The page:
How often do we design teaching and learning for transfer? According to Grant Wiggins (2013), “Transfer is the bottom-line goal of all learning, not scripted behavior. Transfer means that a learner can draw upon and apply from all of what was learned, as the situation warrants, not just do one move at a time in response to a prompt.”
It is critical to design for transfer. When educators focus on transfer they will design authentic tasks for students. When a district team identifies transfer goals, it will support teachers across schools. Teaching does not need to follow a script. When individual teachers design lessons and units, they can align their assignments to the district’s transfer goals.
Too often, teacher teams identify activities, assessments, and even project-based learning with good intention. Good intention is not the same as identifying transfer goals and then intentionally designing units to help students demonstrate a deeper understanding.[scroll down to keep reading]
Prioritize Curriculum Development
Curriculum development should not be left to chance. Too many school districts hope that teachers will find time to work together. With the loss of staff development funds, changes in school calendars, the emphasis in most states on ‘less is more,’ the reduction of funding for central office positions, and initiative fatigue, some school districts no longer make time for curriculum development.
“Curriculum development is the essential function of school leadership. Whether the role is carried out by a principal, an assistant principal for curriculum, a team leader, a department head, or by leading classroom teachers, the curriculum defines all other roles in a school” (Wiles, 2009, p.2).
Curriculum development is a rewarding process that enables teachers to have professional conversations about the intended and taught curriculum. In addition to horizontal alignment, curriculum development provides educators with the opportunity to discuss what is essential across grade levels and in other courses.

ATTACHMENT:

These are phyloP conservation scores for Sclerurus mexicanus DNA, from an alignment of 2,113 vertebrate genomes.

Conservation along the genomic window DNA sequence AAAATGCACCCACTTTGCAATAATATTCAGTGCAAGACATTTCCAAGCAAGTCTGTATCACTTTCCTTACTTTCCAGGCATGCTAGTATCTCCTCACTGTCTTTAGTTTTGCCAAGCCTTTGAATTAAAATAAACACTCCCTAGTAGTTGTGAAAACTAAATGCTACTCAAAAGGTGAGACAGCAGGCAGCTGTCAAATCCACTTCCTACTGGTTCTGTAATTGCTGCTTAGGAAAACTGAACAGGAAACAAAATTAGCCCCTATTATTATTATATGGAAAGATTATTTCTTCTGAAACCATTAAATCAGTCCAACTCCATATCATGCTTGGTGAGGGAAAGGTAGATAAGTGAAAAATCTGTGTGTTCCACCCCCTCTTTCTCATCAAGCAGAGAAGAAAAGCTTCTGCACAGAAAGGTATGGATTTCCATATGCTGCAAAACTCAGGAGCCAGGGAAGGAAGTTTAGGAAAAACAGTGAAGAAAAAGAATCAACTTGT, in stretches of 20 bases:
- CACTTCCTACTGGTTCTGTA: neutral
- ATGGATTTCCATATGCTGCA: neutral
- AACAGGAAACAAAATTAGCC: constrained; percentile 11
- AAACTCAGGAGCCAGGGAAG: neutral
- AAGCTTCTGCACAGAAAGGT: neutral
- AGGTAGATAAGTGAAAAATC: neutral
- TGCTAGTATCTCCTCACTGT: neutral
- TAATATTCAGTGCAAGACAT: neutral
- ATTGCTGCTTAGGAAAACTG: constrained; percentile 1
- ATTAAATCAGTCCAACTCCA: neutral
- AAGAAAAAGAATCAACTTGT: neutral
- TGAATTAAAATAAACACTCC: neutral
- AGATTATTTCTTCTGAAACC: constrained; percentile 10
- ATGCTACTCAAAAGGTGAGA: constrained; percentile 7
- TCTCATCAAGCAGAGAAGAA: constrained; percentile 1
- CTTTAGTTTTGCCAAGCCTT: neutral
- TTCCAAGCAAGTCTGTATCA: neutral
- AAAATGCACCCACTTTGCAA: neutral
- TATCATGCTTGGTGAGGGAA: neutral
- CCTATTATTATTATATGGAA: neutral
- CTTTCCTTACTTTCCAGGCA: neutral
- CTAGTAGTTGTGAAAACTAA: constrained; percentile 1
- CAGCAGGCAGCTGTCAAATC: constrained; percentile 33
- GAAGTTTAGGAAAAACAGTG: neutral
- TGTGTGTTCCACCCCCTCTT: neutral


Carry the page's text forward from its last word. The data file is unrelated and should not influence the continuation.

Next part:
A quality curriculum can become the constant in schools, rather than a variable determined by each teacher. When school districts commit to clarifying the curriculum, each student will have a greater chance of success as he/she enters the next grade level.
Ainsworth, L. (2015, March 25). Unwrapping the standards: A simple way to deconstruct learning outcomes. Education Week. Retrieved from https://blogs.edweek.org/edweek/finding_common_ground/2015/03/unwrapping_the_standards_a_simple_way_to_deconstruct_learning_outcomes.html.
Darling-Hammond, L. (2010-2011). Soaring systems. American Educator, 34(4).
Wiggins, G. (2013). Autonomy and the need to back off by design as teachers. Granted and…Thoughts on Education by Grant Wiggins. Retrieved from https://grantwiggins.wordpress.com/2013/02/12/autonomy-and-the-need-to-back-off-by-design-as-teachers/
Wiggins, G. & McTighe, J. (2007). Schooling by design. Alexandria, VA: ASCD.
Wiles, J. (2009). Leading curriculum development. Thousand, Oaks: Corwin Press.
About Steven Weber
Dr. Steven Weber is the Associate Superintendent for Teaching and Learning with Fayetteville Public Schools (AR). His areas of research include curriculum design, formative assessment, professional learning, and school leadership.